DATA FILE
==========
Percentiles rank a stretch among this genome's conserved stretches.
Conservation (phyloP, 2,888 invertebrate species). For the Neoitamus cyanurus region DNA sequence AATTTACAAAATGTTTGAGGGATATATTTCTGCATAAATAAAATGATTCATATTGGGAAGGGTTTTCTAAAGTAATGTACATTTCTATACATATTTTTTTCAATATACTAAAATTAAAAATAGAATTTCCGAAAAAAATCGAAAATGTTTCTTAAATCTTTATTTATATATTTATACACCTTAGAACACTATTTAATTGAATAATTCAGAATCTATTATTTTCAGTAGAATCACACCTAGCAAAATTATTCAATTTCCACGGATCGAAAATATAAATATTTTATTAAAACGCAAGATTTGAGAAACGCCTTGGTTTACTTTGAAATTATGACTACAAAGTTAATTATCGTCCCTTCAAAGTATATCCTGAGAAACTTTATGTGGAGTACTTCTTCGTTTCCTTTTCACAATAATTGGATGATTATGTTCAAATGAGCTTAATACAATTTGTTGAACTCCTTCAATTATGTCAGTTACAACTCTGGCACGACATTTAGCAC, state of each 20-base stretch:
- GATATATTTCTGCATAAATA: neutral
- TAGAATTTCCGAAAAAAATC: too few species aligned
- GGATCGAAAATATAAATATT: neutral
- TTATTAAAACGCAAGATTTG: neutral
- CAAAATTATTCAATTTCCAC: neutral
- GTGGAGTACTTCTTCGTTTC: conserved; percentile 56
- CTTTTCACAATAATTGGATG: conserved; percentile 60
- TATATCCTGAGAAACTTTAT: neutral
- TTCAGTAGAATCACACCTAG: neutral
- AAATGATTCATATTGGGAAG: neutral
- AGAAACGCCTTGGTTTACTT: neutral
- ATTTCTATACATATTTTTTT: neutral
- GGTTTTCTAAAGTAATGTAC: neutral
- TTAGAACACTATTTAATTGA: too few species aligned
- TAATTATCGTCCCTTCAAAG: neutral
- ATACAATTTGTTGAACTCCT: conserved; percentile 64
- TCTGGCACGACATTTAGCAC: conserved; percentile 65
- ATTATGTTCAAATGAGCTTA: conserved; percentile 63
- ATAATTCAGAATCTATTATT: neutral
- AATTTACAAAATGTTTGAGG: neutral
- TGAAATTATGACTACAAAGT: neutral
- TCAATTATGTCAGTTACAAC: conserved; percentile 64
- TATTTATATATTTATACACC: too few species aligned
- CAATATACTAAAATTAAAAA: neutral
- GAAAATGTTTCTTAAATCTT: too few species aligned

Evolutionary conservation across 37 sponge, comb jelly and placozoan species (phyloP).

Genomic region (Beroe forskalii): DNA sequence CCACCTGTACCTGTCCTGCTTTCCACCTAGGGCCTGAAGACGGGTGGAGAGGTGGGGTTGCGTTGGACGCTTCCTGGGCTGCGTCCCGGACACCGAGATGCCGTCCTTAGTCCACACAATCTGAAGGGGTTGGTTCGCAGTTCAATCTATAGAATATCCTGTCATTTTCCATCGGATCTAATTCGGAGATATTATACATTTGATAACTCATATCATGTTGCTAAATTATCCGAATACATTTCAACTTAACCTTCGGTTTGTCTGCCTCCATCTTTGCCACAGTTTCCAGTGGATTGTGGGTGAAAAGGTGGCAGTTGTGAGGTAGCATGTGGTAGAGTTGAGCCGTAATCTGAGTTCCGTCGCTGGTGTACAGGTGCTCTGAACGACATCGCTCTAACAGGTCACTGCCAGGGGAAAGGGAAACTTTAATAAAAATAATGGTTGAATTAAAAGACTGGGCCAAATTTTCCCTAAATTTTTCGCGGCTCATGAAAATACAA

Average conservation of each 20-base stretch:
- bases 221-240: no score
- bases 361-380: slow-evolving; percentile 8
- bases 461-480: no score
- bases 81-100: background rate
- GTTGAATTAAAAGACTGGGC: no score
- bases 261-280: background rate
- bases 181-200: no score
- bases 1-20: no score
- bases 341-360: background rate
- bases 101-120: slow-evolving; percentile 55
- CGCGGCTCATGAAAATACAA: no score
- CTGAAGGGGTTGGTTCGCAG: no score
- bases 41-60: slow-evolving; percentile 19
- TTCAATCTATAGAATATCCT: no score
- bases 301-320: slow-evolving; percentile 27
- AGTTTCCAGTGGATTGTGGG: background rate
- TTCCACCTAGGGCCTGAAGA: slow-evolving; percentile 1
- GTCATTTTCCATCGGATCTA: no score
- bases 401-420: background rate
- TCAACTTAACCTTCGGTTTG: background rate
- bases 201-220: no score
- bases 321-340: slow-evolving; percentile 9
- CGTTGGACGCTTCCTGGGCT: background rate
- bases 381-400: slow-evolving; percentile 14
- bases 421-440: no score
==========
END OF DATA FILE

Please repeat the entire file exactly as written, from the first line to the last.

Percentiles rank a stretch among this genome's conserved stretches.
Conservation (phyloP, 2,888 invertebrate species). For the Neoitamus cyanurus region DNA sequence AATTTACAAAATGTTTGAGGGATATATTTCTGCATAAATAAAATGATTCATATTGGGAAGGGTTTTCTAAAGTAATGTACATTTCTATACATATTTTTTTCAATATACTAAAATTAAAAATAGAATTTCCGAAAAAAATCGAAAATGTTTCTTAAATCTTTATTTATATATTTATACACCTTAGAACACTATTTAATTGAATAATTCAGAATCTATTATTTTCAGTAGAATCACACCTAGCAAAATTATTCAATTTCCACGGATCGAAAATATAAATATTTTATTAAAACGCAAGATTTGAGAAACGCCTTGGTTTACTTTGAAATTATGACTACAAAGTTAATTATCGTCCCTTCAAAGTATATCCTGAGAAACTTTATGTGGAGTACTTCTTCGTTTCCTTTTCACAATAATTGGATGATTATGTTCAAATGAGCTTAATACAATTTGTTGAACTCCTTCAATTATGTCAGTTACAACTCTGGCACGACATTTAGCAC, state of each 20-base stretch:
- GATATATTTCTGCATAAATA: neutral
- TAGAATTTCCGAAAAAAATC: too few species aligned
- GGATCGAAAATATAAATATT: neutral
- TTATTAAAACGCAAGATTTG: neutral
- CAAAATTATTCAATTTCCAC: neutral
- GTGGAGTACTTCTTCGTTTC: conserved; percentile 56
- CTTTTCACAATAATTGGATG: conserved; percentile 60
- TATATCCTGAGAAACTTTAT: neutral
- TTCAGTAGAATCACACCTAG: neutral
- AAATGATTCATATTGGGAAG: neutral
- AGAAACGCCTTGGTTTACTT: neutral
- ATTTCTATACATATTTTTTT: neutral
- GGTTTTCTAAAGTAATGTAC: neutral
- TTAGAACACTATTTAATTGA: too few species aligned
- TAATTATCGTCCCTTCAAAG: neutral
- ATACAATTTGTTGAACTCCT: conserved; percentile 64
- TCTGGCACGACATTTAGCAC: conserved; percentile 65
- ATTATGTTCAAATGAGCTTA: conserved; percentile 63
- ATAATTCAGAATCTATTATT: neutral
- AATTTACAAAATGTTTGAGG: neutral
- TGAAATTATGACTACAAAGT: neutral
- TCAATTATGTCAGTTACAAC: conserved; percentile 64
- TATTTATATATTTATACACC: too few species aligned
- CAATATACTAAAATTAAAAA: neutral
- GAAAATGTTTCTTAAATCTT: too few species aligned

Evolutionary conservation across 37 sponge, comb jelly and placozoan species (phyloP).

Genomic region (Beroe forskalii): DNA sequence CCACCTGTACCTGTCCTGCTTTCCACCTAGGGCCTGAAGACGGGTGGAGAGGTGGGGTTGCGTTGGACGCTTCCTGGGCTGCGTCCCGGACACCGAGATGCCGTCCTTAGTCCACACAATCTGAAGGGGTTGGTTCGCAGTTCAATCTATAGAATATCCTGTCATTTTCCATCGGATCTAATTCGGAGATATTATACATTTGATAACTCATATCATGTTGCTAAATTATCCGAATACATTTCAACTTAACCTTCGGTTTGTCTGCCTCCATCTTTGCCACAGTTTCCAGTGGATTGTGGGTGAAAAGGTGGCAGTTGTGAGGTAGCATGTGGTAGAGTTGAGCCGTAATCTGAGTTCCGTCGCTGGTGTACAGGTGCTCTGAACGACATCGCTCTAACAGGTCACTGCCAGGGGAAAGGGAAACTTTAATAAAAATAATGGTTGAATTAAAAGACTGGGCCAAATTTTCCCTAAATTTTTCGCGGCTCATGAAAATACAA

Average conservation of each 20-base stretch:
- bases 221-240: no score
- bases 361-380: slow-evolving; percentile 8
- bases 461-480: no score
- bases 81-100: background rate
- GTTGAATTAAAAGACTGGGC: no score
- bases 261-280: background rate
- bases 181-200: no score
- bases 1-20: no score
- bases 341-360: background rate
- bases 101-120: slow-evolving; percentile 55
- CGCGGCTCATGAAAATACAA: no score
- CTGAAGGGGTTGGTTCGCAG: no score
- bases 41-60: slow-evolving; percentile 19
- TTCAATCTATAGAATATCCT: no score
- bases 301-320: slow-evolving; percentile 27
- AGTTTCCAGTGGATTGTGGG: background rate
- TTCCACCTAGGGCCTGAAGA: slow-evolving; percentile 1
- GTCATTTTCCATCGGATCTA: no score
- bases 401-420: background rate
- TCAACTTAACCTTCGGTTTG: background rate
- bases 201-220: no score
- bases 321-340: slow-evolving; percentile 9
- CGTTGGACGCTTCCTGGGCT: background rate
- bases 381-400: slow-evolving; percentile 14
- bases 421-440: no score